5. That is a fantastic essay, John! I never thought I would want to read that much about this subject, but you make a strong case for why this is such a nuanced issue. Here are a few things which occurred to me while reading, for anyone who made it to the end of your article and still wanted more 😉

    1. It is becoming more and more apparent that “mistakes” of offensiveness are in the eye of the beholder, as cancel culture begins to swallow its own tail. As you point out with Awkwafina, censuring her is arguably oppressing her own civil liberties. How do we create a universal lexicon of acceptable speech, when the rules are getting more complex all the time?

    2. Joe Rogan is hugely popular because he has the temerity to apologize for his own prior errors of judgment, both with offensive language and dubious scientific claims, while defending the right to free speech that we all benefit from. The outsized furor over his behavior seems to represent what I hope is a growing frustration with [and eventual rejection of] this McCarthyist phenomenon of silencing those we disagree with–or should I say some vocal minority disagrees with. There’s a fine line between democracy and tyranny of the majority; but for some reason the angry demands of a few loud members of “approved” minority groups slip under the radar. The fact that there is so much debate over whether [and which] Asians constitute such a minority deserving special protection, or whether they are now “honorary” white folks like the Irish, Italians, and Greeks, illustrates how ridiculous this cultural fad has become. [Note that I refrained from capitalizing the word “white” so as not to offend anyone.]

    3. I find it deeply ironic that some of the caucasian counter-culture heroes I grew up with, who got famous pointing out the hypocrisy of racist American behavior under the guise of “polite society,” would now all find themselves on the wrong side of today’s thought police. And not only people like Mort Sahl, Lenny Bruce, and George Carlin. How would Richard Pryor’s act hold up under this withering scrutiny? How about Thomas Sowell, who has managed to alienate just about everyone during his lifetime, by exposing the unsavory virtue signaling in social entitlement programs.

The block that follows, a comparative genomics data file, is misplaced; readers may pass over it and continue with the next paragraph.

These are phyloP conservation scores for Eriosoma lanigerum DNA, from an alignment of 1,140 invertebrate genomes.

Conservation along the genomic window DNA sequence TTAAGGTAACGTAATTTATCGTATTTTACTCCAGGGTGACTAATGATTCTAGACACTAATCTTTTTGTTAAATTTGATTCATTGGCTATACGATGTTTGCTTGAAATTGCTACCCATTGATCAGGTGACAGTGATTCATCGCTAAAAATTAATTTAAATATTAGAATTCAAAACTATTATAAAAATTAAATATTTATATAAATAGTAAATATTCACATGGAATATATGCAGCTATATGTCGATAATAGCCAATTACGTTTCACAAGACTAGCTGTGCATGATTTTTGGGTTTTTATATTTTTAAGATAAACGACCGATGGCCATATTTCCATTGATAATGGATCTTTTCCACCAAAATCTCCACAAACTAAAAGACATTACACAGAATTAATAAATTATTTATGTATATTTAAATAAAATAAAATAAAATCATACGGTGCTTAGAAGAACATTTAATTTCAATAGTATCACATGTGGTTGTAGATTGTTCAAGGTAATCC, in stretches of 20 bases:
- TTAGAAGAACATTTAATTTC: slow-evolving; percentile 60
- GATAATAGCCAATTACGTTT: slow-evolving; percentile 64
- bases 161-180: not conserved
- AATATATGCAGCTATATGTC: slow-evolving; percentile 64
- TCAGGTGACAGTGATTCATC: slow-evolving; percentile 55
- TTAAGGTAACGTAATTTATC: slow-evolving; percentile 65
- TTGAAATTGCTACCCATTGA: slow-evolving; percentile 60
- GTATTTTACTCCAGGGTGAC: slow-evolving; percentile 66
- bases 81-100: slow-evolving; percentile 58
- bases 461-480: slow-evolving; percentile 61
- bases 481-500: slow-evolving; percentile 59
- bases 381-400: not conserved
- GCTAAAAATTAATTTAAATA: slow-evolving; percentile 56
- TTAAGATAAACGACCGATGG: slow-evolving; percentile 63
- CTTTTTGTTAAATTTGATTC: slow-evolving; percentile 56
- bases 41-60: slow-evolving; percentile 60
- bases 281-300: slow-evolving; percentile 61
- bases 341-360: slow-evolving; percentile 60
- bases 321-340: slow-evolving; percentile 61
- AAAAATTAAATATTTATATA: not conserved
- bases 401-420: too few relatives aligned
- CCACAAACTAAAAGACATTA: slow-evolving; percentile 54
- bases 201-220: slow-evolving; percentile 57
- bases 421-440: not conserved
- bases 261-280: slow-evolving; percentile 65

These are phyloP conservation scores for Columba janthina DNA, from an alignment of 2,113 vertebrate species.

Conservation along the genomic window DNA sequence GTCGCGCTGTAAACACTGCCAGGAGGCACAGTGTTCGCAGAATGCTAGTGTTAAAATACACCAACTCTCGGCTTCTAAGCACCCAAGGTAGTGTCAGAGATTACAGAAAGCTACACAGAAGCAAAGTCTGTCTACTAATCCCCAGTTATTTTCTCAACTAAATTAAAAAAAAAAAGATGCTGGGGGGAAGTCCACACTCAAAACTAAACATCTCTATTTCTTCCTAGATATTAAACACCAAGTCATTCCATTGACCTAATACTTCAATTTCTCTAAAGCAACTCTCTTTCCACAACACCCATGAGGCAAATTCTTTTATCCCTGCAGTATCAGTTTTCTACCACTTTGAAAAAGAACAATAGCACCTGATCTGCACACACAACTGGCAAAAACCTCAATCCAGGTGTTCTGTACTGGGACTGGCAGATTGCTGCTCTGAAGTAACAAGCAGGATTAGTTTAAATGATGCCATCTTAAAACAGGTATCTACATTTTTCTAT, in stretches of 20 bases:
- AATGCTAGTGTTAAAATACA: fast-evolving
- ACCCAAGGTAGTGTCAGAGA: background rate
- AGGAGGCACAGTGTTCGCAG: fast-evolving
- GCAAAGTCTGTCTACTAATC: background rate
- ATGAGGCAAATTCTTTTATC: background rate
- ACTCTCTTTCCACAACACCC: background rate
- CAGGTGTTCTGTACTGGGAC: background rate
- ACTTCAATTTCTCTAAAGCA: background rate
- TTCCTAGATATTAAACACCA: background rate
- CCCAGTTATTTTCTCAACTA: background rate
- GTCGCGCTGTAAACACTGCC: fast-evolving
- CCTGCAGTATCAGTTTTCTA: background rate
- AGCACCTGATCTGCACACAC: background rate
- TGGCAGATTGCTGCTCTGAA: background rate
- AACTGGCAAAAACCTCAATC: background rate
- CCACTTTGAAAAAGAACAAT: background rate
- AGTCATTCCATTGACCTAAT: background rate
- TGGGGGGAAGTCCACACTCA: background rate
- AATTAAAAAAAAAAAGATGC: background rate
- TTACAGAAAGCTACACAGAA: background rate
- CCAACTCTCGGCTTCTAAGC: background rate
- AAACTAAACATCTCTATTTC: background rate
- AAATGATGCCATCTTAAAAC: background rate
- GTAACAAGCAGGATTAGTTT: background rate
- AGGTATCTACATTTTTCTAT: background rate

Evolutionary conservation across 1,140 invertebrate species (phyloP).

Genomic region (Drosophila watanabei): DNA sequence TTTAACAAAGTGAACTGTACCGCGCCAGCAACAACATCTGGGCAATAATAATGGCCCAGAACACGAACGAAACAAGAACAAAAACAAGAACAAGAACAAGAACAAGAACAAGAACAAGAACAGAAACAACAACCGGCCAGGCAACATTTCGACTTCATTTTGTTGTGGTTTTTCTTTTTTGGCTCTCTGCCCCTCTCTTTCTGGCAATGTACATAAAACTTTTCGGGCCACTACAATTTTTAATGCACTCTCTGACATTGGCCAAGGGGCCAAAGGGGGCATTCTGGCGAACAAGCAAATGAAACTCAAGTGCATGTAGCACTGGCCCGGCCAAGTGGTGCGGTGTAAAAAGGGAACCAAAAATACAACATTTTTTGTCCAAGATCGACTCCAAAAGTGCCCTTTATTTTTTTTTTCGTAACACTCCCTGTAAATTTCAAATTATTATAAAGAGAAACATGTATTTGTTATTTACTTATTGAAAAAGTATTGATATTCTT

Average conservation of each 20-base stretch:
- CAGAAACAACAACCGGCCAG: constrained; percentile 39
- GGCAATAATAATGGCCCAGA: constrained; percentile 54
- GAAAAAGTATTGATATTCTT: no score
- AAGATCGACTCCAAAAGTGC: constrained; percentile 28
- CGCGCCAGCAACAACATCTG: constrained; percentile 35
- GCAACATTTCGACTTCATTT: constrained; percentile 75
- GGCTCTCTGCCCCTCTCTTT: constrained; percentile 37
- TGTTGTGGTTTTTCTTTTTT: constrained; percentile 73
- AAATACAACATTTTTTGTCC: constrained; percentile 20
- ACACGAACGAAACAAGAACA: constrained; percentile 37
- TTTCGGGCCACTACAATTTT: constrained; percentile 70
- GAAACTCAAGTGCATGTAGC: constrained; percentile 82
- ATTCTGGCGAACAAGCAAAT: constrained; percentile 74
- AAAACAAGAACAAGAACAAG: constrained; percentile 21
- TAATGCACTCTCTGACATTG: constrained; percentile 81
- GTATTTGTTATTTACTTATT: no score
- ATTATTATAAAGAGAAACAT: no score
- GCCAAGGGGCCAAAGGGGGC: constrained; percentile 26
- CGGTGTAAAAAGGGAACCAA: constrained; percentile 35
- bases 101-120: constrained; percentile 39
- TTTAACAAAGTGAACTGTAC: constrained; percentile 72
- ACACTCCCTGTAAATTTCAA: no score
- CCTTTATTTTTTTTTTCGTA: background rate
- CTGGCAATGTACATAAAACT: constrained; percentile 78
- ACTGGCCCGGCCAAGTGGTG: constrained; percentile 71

As Mort Sahl said, “If you maintain a consistent political position long enough, you’ll eventually be accused of treason.” And as Lenny Bruce proved, it’s the suppression of ideas which gives them power. I guess most Americans are too young/ignorant to remember the lessons of the French Revolution, or they weren’t forced to read A Tale of Two Cities in high school. How did cancel culture turn out for the Jacobins again?

  6. Hi John,

    Thank you for the first article that I have come upon concerning the problem of dealing with racism between the Black and Asian communities. I direct a program in East Harlem, and it is refreshing to see an article that isn’t Eurocentric when dealing with this topic. Much of the work we do is addressing racist attitudes not just between our Black and Asian brothers but between the Mexican and Black communities as well as antisemitism in both communities. These are real problems, and they can really be overcome with direct dialogue and honest communication.

  7. Such a reasoned and reasonable response to this struggle we all have confronting racism in the US. About to finish reading Jonathan Haidt’s and Greg Lukianoff’s book, “The Coddling of the American Mind: How Good Intentions and Bad Ideas Are Setting Up a Generation for Failure,” I am reminded of the nine most common cognitive distortions (derived from cognitive behavioral therapy) outlined in the book; they contribute to our failure to communicate clearly and respectfully with each other:

    1. Emotional Reasoning: letting your emotions guide your interpretation of reality.
    2. Catastrophizing: focusing on the worst possible outcome and seeing it as most likely.
    3. Overgeneralizing: if it happens once, it will happen always.
    4. Dichotomous Thinking: known also as black-and-white thinking.
    5. Mind Rreading: assuming with little evidence.
    6. Labeling: follows from dichotomous thinking .
    7. Negative Filtering: almost always seeing negatives with little focus on positives.
    8. Discounting Positives.
    9: Blaming: taking little responsibility for your negative feelings, seeing oneself always as a helpless victim.

    Seeing these nine sad habits of mind common to us all–certainly to me!– laid out so clearly has helped me become far less reactive to behaviors or views of others I object to. This is turn can make me a better listener and thus able to engage in positive dialogue with those who hold opposing views. A positive outcome for us all is then likely more possible and with less of the poisonous “us vs. them” mentality ensuing, too. A consummation devoutly to be wished!

    1. Josie Fretwell

      I like how Mr. Wood’s essay points out the shifting and treacherous dynamics of assimilation contextualized by racist oppression. When the hurt is so deep and the injustice so vast, it’s not surprising that, even as our culture evolves to be more inclusive, systems-driven trauma interpenetrates identity and creates the conditions for inter-group conflict.

  8. When even Awkwafina is lambasted for daring to be herself in the face of extreme political correctness, you know our insane world has jumped the shark. I fear for democracy in the face of the current obsession with lionizing one race and demonizing others. No wonder so many white people are outraged.

  9. Josie Fretwell

    I like how Mr. Wood’s essay points out the shifting and treacherous dynamics of assimilation contextualized by racist oppression. When the hurt is so deep and the injustice so vast, it’s not surprising that, even as our culture evolves to be more inclusive, systems-driven trauma interpenetrates identity and creates the conditions for inter-group conflict.

  10. Thank you John; this is insightful, illuminating and generous.
    Also, and importantly, very shareable.